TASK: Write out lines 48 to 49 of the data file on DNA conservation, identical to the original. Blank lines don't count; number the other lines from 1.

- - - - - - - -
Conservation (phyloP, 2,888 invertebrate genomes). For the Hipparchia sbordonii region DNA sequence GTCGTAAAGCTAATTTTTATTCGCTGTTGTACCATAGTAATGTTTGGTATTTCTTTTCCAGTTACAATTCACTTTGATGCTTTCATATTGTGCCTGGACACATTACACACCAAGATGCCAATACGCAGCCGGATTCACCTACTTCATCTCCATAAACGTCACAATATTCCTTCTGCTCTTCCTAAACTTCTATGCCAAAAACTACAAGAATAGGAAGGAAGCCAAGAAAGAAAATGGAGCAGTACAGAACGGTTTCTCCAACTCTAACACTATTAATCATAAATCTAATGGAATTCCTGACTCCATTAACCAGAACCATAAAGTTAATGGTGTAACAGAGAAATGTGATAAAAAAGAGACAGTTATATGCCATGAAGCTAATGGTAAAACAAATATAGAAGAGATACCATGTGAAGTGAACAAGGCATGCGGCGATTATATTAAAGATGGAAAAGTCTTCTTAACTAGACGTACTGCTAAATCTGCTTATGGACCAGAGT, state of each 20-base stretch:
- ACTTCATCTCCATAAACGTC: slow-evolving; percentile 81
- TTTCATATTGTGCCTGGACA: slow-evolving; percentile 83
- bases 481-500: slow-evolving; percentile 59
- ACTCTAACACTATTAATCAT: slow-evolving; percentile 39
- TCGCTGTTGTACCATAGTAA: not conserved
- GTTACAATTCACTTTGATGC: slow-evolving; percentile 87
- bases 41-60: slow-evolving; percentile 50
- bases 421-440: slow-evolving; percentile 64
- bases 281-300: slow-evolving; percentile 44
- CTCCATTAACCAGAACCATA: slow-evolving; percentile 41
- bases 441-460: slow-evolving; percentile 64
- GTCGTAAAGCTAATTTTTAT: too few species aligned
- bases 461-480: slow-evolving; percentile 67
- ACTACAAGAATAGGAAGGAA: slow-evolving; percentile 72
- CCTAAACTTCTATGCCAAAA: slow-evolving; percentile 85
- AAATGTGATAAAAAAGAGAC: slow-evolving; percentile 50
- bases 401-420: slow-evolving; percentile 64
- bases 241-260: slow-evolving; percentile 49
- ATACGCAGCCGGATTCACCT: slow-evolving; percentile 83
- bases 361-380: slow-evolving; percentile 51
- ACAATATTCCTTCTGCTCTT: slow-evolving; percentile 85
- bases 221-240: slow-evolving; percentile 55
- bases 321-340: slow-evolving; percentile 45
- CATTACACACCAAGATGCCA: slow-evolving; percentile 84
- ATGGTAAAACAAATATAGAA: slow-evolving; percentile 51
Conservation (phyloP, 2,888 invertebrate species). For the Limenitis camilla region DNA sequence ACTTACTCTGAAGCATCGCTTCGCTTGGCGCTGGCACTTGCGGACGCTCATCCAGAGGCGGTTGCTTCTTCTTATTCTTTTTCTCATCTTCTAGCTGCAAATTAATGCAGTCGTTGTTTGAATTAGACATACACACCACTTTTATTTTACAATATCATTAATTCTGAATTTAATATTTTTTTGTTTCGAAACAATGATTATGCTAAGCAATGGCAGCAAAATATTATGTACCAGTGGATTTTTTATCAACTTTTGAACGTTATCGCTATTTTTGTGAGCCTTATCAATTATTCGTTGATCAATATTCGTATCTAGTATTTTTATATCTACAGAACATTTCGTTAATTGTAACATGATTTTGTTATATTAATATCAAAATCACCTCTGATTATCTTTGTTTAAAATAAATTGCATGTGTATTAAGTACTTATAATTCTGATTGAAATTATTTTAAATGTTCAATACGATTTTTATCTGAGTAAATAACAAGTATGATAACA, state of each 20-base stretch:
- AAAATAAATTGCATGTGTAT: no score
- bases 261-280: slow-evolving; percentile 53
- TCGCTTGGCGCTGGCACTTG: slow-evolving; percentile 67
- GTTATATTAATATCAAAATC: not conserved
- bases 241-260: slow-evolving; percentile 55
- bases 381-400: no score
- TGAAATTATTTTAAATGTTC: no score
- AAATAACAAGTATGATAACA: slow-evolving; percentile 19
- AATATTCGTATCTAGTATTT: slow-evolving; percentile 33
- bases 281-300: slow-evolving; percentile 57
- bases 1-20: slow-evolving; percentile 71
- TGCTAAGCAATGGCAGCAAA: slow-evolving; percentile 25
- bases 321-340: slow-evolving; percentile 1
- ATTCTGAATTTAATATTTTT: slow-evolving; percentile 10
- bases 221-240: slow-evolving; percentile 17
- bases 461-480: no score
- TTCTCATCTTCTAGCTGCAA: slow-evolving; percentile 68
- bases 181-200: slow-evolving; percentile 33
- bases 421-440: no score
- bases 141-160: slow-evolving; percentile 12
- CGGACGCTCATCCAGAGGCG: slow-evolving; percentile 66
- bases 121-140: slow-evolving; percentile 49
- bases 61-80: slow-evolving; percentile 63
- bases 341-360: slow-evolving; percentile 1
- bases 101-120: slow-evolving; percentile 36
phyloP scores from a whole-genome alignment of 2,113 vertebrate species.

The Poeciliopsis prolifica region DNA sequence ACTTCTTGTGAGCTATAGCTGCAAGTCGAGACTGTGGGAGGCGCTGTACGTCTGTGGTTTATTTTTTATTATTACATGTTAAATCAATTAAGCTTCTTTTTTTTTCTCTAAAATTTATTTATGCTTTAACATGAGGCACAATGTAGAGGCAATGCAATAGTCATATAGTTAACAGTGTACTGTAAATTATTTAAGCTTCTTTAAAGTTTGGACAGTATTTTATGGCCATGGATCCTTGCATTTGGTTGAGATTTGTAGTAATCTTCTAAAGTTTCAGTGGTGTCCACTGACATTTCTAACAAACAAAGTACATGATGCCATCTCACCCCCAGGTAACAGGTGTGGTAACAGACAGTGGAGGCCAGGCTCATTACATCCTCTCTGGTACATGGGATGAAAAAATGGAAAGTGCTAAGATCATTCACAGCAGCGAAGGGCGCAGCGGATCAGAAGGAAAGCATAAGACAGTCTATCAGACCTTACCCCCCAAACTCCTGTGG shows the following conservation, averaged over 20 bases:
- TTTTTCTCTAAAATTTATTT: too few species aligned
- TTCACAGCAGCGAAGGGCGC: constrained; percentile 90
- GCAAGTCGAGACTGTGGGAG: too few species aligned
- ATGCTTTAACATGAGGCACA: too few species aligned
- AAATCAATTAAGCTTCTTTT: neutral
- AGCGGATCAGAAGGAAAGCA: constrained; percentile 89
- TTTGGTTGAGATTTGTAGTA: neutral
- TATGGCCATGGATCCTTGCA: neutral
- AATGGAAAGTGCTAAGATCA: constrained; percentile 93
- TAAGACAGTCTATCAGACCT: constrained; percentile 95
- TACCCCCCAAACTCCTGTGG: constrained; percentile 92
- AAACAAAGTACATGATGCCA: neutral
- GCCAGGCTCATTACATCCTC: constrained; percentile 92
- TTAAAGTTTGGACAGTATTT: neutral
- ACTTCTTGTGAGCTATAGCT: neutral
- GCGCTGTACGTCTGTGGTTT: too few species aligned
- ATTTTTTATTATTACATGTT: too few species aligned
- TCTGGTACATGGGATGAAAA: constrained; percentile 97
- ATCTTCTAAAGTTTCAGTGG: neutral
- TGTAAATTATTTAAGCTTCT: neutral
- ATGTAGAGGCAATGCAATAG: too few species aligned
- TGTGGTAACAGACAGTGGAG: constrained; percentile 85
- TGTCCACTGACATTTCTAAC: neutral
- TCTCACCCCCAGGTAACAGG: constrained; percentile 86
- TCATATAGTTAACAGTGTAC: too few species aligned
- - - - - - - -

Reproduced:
- CGGACGCTCATCCAGAGGCG: slow-evolving; percentile 66
- bases 121-140: slow-evolving; percentile 49